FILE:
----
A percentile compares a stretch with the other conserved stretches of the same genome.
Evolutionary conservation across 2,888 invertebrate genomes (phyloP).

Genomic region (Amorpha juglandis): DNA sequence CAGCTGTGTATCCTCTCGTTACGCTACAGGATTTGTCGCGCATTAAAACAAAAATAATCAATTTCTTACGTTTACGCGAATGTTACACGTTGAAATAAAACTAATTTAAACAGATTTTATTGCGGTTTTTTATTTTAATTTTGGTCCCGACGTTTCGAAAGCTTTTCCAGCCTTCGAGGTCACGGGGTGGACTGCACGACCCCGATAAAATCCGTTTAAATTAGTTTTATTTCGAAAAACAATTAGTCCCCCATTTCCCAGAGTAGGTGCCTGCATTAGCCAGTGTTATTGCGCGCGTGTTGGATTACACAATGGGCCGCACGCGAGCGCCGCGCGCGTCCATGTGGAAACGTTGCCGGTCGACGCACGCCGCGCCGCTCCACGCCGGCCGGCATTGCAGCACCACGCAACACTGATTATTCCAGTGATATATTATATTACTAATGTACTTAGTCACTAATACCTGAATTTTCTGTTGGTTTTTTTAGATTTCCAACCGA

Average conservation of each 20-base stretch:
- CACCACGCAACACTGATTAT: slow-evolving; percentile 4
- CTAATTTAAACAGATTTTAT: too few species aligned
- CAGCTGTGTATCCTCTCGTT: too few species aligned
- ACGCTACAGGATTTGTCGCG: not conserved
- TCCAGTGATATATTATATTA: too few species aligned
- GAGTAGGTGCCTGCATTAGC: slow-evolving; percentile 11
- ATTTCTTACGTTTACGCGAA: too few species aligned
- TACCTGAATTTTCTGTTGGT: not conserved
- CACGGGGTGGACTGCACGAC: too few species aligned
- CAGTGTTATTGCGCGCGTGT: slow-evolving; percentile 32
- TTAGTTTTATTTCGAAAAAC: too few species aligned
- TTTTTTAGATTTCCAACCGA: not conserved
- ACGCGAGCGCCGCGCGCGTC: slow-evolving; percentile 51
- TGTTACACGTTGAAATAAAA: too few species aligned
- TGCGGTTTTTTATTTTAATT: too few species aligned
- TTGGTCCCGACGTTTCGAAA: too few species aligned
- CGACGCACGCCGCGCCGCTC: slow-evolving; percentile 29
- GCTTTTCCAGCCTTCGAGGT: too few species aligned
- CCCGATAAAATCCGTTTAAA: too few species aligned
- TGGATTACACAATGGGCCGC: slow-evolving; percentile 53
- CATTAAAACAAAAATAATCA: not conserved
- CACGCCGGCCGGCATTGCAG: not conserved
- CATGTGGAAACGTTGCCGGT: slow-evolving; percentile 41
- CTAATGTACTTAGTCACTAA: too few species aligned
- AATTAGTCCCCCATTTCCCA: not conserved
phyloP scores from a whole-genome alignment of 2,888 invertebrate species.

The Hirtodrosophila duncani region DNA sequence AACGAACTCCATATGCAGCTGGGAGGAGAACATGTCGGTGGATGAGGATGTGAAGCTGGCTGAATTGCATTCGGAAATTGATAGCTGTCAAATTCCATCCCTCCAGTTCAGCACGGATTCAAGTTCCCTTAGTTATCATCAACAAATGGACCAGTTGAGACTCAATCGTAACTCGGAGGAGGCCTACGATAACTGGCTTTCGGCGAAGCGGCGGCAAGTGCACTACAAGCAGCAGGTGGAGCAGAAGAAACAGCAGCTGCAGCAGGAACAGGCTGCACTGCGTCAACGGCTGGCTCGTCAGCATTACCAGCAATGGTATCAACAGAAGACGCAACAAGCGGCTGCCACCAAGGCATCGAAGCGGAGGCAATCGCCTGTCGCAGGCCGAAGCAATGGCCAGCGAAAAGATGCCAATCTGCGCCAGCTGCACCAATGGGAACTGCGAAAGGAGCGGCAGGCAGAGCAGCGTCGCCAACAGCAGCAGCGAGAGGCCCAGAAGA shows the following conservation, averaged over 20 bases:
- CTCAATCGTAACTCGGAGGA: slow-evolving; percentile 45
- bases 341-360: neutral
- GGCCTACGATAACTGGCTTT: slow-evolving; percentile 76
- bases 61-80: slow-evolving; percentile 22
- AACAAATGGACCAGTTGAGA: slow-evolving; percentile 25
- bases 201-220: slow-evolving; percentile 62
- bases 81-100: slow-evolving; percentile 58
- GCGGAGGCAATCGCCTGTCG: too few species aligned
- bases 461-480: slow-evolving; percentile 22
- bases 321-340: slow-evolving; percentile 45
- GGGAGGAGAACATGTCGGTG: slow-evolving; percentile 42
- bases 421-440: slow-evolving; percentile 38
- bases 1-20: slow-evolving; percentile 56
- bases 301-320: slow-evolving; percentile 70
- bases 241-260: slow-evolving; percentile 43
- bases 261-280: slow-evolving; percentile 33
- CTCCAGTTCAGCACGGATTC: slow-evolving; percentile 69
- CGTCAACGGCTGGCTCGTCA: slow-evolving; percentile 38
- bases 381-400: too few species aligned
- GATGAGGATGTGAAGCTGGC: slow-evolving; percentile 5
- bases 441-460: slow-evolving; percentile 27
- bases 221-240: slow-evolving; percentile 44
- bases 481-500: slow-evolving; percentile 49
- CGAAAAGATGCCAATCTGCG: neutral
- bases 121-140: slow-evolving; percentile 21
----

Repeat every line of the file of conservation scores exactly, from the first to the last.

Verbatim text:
A percentile compares a stretch with the other conserved stretches of the same genome.
Evolutionary conservation across 2,888 invertebrate genomes (phyloP).

Genomic region (Amorpha juglandis): DNA sequence CAGCTGTGTATCCTCTCGTTACGCTACAGGATTTGTCGCGCATTAAAACAAAAATAATCAATTTCTTACGTTTACGCGAATGTTACACGTTGAAATAAAACTAATTTAAACAGATTTTATTGCGGTTTTTTATTTTAATTTTGGTCCCGACGTTTCGAAAGCTTTTCCAGCCTTCGAGGTCACGGGGTGGACTGCACGACCCCGATAAAATCCGTTTAAATTAGTTTTATTTCGAAAAACAATTAGTCCCCCATTTCCCAGAGTAGGTGCCTGCATTAGCCAGTGTTATTGCGCGCGTGTTGGATTACACAATGGGCCGCACGCGAGCGCCGCGCGCGTCCATGTGGAAACGTTGCCGGTCGACGCACGCCGCGCCGCTCCACGCCGGCCGGCATTGCAGCACCACGCAACACTGATTATTCCAGTGATATATTATATTACTAATGTACTTAGTCACTAATACCTGAATTTTCTGTTGGTTTTTTTAGATTTCCAACCGA

Average conservation of each 20-base stretch:
- CACCACGCAACACTGATTAT: slow-evolving; percentile 4
- CTAATTTAAACAGATTTTAT: too few species aligned
- CAGCTGTGTATCCTCTCGTT: too few species aligned
- ACGCTACAGGATTTGTCGCG: not conserved
- TCCAGTGATATATTATATTA: too few species aligned
- GAGTAGGTGCCTGCATTAGC: slow-evolving; percentile 11
- ATTTCTTACGTTTACGCGAA: too few species aligned
- TACCTGAATTTTCTGTTGGT: not conserved
- CACGGGGTGGACTGCACGAC: too few species aligned
- CAGTGTTATTGCGCGCGTGT: slow-evolving; percentile 32
- TTAGTTTTATTTCGAAAAAC: too few species aligned
- TTTTTTAGATTTCCAACCGA: not conserved
- ACGCGAGCGCCGCGCGCGTC: slow-evolving; percentile 51
- TGTTACACGTTGAAATAAAA: too few species aligned
- TGCGGTTTTTTATTTTAATT: too few species aligned
- TTGGTCCCGACGTTTCGAAA: too few species aligned
- CGACGCACGCCGCGCCGCTC: slow-evolving; percentile 29
- GCTTTTCCAGCCTTCGAGGT: too few species aligned
- CCCGATAAAATCCGTTTAAA: too few species aligned
- TGGATTACACAATGGGCCGC: slow-evolving; percentile 53
- CATTAAAACAAAAATAATCA: not conserved
- CACGCCGGCCGGCATTGCAG: not conserved
- CATGTGGAAACGTTGCCGGT: slow-evolving; percentile 41
- CTAATGTACTTAGTCACTAA: too few species aligned
- AATTAGTCCCCCATTTCCCA: not conserved
phyloP scores from a whole-genome alignment of 2,888 invertebrate species.

The Hirtodrosophila duncani region DNA sequence AACGAACTCCATATGCAGCTGGGAGGAGAACATGTCGGTGGATGAGGATGTGAAGCTGGCTGAATTGCATTCGGAAATTGATAGCTGTCAAATTCCATCCCTCCAGTTCAGCACGGATTCAAGTTCCCTTAGTTATCATCAACAAATGGACCAGTTGAGACTCAATCGTAACTCGGAGGAGGCCTACGATAACTGGCTTTCGGCGAAGCGGCGGCAAGTGCACTACAAGCAGCAGGTGGAGCAGAAGAAACAGCAGCTGCAGCAGGAACAGGCTGCACTGCGTCAACGGCTGGCTCGTCAGCATTACCAGCAATGGTATCAACAGAAGACGCAACAAGCGGCTGCCACCAAGGCATCGAAGCGGAGGCAATCGCCTGTCGCAGGCCGAAGCAATGGCCAGCGAAAAGATGCCAATCTGCGCCAGCTGCACCAATGGGAACTGCGAAAGGAGCGGCAGGCAGAGCAGCGTCGCCAACAGCAGCAGCGAGAGGCCCAGAAGA shows the following conservation, averaged over 20 bases:
- CTCAATCGTAACTCGGAGGA: slow-evolving; percentile 45
- bases 341-360: neutral
- GGCCTACGATAACTGGCTTT: slow-evolving; percentile 76
- bases 61-80: slow-evolving; percentile 22
- AACAAATGGACCAGTTGAGA: slow-evolving; percentile 25
- bases 201-220: slow-evolving; percentile 62
- bases 81-100: slow-evolving; percentile 58
- GCGGAGGCAATCGCCTGTCG: too few species aligned
- bases 461-480: slow-evolving; percentile 22
- bases 321-340: slow-evolving; percentile 45
- GGGAGGAGAACATGTCGGTG: slow-evolving; percentile 42
- bases 421-440: slow-evolving; percentile 38
- bases 1-20: slow-evolving; percentile 56
- bases 301-320: slow-evolving; percentile 70
- bases 241-260: slow-evolving; percentile 43
- bases 261-280: slow-evolving; percentile 33
- CTCCAGTTCAGCACGGATTC: slow-evolving; percentile 69
- CGTCAACGGCTGGCTCGTCA: slow-evolving; percentile 38
- bases 381-400: too few species aligned
- GATGAGGATGTGAAGCTGGC: slow-evolving; percentile 5
- bases 441-460: slow-evolving; percentile 27
- bases 221-240: slow-evolving; percentile 44
- bases 481-500: slow-evolving; percentile 49
- CGAAAAGATGCCAATCTGCG: neutral
- bases 121-140: slow-evolving; percentile 21